- Martin, S., & Tait, J. (1992). Attitudes of selected public groups in the UK to biotechnology. In J. Durant (Ed.), Biotechnology in public: A review of recent research (pp. 28–41). London: Science Museum.Google Scholar
- Midden, C., et al. (2002). The structure of public perceptions. In M. W. Bauer & G. Gaskell (Eds.), Biotechnology: The making of a global controversy (pp. 203–223). Cambridge: Cambridge University Press.Google Scholar
- National Science Board. (2004). Science and engineering indicators 2004. Two volumes. Arlington, VA: National Science Foundation (volume 1, NSB 04-1; volume 2, NSB 04-1A).Google Scholar
- National Science Board. (2010). Science and engineering indicators 2010. Arlington, VA: National Science Foundation (NSB 10–01).Google Scholar
- Pardo, R., & Calvo, F. (2006). Are Europeans really antagonistic to biotech? Nature, 24(4), 393–395.Google Scholar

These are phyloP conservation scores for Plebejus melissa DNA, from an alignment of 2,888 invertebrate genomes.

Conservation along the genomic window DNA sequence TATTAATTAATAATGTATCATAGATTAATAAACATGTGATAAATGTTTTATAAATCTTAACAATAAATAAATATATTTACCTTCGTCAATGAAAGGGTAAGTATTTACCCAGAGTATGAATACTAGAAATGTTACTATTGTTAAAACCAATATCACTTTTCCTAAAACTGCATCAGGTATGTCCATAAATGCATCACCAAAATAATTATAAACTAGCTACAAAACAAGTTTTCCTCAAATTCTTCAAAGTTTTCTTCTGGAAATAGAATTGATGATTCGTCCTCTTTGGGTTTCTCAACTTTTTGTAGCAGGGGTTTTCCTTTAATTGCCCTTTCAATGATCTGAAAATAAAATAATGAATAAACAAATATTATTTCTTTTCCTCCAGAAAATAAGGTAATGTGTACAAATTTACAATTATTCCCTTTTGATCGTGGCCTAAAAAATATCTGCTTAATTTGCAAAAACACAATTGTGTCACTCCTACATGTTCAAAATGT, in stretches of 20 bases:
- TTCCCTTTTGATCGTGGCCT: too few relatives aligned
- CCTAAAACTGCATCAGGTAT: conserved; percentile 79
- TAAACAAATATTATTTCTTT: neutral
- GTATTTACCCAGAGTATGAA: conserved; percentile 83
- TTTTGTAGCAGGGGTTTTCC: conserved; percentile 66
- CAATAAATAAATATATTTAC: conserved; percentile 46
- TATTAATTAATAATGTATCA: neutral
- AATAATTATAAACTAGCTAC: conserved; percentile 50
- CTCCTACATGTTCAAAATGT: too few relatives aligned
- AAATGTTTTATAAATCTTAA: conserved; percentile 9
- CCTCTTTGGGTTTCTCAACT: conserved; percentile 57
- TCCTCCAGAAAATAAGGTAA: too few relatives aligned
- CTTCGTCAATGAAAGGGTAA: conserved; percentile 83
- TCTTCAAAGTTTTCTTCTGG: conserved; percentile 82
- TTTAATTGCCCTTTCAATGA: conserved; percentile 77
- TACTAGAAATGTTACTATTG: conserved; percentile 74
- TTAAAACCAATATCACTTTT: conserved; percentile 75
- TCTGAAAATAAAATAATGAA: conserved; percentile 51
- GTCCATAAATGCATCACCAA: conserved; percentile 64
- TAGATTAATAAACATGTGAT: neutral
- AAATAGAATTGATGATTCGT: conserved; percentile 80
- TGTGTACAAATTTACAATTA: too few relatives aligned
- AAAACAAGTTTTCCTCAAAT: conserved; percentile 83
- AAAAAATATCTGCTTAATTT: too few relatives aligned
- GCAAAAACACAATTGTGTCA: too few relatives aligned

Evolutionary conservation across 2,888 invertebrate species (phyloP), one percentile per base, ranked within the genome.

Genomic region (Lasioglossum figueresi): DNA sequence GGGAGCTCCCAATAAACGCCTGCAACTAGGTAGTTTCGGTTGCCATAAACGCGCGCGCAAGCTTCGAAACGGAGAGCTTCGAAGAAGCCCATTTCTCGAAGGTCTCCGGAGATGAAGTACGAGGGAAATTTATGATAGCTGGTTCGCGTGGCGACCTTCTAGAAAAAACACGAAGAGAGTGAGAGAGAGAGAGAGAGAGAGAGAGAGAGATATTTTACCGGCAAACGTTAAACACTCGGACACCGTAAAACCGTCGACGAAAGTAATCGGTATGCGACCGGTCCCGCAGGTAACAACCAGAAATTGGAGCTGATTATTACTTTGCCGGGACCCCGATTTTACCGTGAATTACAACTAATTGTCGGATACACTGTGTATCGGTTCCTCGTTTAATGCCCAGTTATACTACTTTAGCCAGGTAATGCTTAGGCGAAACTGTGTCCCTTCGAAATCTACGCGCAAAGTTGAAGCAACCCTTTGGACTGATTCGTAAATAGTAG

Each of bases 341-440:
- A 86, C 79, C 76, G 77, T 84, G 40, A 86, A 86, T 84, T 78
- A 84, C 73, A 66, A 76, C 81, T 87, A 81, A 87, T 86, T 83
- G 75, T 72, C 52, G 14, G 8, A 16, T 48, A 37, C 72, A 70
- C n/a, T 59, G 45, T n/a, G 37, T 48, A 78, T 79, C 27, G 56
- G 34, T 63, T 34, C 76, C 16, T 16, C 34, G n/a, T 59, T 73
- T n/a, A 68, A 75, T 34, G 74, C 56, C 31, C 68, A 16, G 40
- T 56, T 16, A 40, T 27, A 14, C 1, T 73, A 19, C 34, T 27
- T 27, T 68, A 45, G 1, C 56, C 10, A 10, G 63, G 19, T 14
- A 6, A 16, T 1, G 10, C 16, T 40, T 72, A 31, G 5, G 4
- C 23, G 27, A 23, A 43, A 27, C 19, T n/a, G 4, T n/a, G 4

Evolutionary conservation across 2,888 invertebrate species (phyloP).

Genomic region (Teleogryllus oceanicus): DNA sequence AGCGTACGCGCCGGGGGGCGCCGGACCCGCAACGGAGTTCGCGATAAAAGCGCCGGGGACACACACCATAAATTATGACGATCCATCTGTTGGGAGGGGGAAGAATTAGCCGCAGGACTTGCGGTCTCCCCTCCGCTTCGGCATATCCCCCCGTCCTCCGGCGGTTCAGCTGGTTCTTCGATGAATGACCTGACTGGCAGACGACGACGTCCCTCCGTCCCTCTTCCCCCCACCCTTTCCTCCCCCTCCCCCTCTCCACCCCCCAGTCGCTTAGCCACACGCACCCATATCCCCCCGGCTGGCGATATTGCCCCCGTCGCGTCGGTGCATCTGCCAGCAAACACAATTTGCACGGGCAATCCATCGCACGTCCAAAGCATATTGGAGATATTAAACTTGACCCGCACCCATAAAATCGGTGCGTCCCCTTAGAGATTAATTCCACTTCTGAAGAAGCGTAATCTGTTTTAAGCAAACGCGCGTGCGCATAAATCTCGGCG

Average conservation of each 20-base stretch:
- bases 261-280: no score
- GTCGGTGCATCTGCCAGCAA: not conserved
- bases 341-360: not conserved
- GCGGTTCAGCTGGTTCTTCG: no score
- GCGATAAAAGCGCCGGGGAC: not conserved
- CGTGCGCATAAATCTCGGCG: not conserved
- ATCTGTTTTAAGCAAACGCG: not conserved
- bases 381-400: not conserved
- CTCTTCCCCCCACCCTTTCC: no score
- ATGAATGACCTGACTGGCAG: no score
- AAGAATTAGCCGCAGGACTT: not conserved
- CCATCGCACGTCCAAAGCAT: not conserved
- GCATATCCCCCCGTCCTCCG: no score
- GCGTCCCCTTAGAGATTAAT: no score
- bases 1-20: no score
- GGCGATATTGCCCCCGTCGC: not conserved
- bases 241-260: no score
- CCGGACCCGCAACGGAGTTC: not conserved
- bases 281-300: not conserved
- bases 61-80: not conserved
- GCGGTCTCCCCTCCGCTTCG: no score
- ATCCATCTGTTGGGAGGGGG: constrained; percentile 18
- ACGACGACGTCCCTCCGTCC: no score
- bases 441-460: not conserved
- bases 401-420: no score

- Peters, H. P. (2000). From information to attitudes? Thoughts on the relationship between knowledge about science and technology and attitudes toward technology. In M. Dierkes & C. von Grote (Eds.), Between understanding and trust: The public, science and technology (pp. 265–286). Amsterdam: Harwood.Google Scholar
- Royal Society. (1985). The public understanding of science: Report of the royal society’s ad hoc group. London: The Royal Society.Google Scholar
- Royal Society. (2004). Science in society report. London: The Royal Society.Google Scholar
- Walton, D. (1992). Nonfallacious arguments from ignorance. American Philosophical Quarterly, 29(4), 381–387.Google Scholar
- Whiteside, K. H. (2006). Precautionary politics: Principle and practice in confronting environmental risk. Cambridge, Mass: The MIT Press.Google Scholar
- Wynne, B. (1996). May the sheep safely graze? A reflexive view of the expert-lay knowledge divide. In S. Lash, B. Szerszynski, & B. Wynne (Eds.), Risk, environment and modernity: Towards a new ecology (pp. 44–83). London: Sage.Google Scholar